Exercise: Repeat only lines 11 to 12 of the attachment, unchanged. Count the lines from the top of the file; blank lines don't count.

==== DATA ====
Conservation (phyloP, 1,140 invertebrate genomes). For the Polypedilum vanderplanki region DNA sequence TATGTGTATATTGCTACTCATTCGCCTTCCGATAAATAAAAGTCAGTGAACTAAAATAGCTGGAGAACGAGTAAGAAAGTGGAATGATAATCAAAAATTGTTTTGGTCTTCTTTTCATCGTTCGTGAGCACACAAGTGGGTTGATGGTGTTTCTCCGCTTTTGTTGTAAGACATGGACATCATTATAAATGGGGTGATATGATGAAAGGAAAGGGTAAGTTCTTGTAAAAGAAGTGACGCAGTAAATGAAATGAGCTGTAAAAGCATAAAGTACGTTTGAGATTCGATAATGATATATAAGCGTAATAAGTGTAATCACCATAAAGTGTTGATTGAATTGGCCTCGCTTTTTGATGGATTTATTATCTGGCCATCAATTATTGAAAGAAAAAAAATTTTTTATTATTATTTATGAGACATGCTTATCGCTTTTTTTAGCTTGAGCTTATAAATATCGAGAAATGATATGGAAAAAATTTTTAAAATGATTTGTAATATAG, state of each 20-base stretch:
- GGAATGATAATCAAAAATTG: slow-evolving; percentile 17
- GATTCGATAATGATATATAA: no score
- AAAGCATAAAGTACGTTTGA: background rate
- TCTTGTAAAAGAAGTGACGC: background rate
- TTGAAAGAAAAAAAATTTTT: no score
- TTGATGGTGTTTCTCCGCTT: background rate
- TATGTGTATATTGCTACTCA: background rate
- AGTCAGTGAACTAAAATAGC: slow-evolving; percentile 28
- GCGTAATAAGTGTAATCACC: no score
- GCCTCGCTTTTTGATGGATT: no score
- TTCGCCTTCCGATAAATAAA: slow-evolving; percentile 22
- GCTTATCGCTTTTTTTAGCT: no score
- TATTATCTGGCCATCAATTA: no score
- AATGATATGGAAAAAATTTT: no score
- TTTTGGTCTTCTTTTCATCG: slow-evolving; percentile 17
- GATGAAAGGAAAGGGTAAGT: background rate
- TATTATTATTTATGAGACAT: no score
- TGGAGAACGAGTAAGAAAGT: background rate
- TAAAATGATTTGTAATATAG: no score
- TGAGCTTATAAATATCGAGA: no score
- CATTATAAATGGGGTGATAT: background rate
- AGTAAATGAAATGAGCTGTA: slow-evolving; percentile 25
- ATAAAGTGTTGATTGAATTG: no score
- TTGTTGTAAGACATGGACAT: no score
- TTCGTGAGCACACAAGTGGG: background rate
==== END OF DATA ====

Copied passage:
- GCCTCGCTTTTTGATGGATT: no score
- TTCGCCTTCCGATAAATAAA: slow-evolving; percentile 22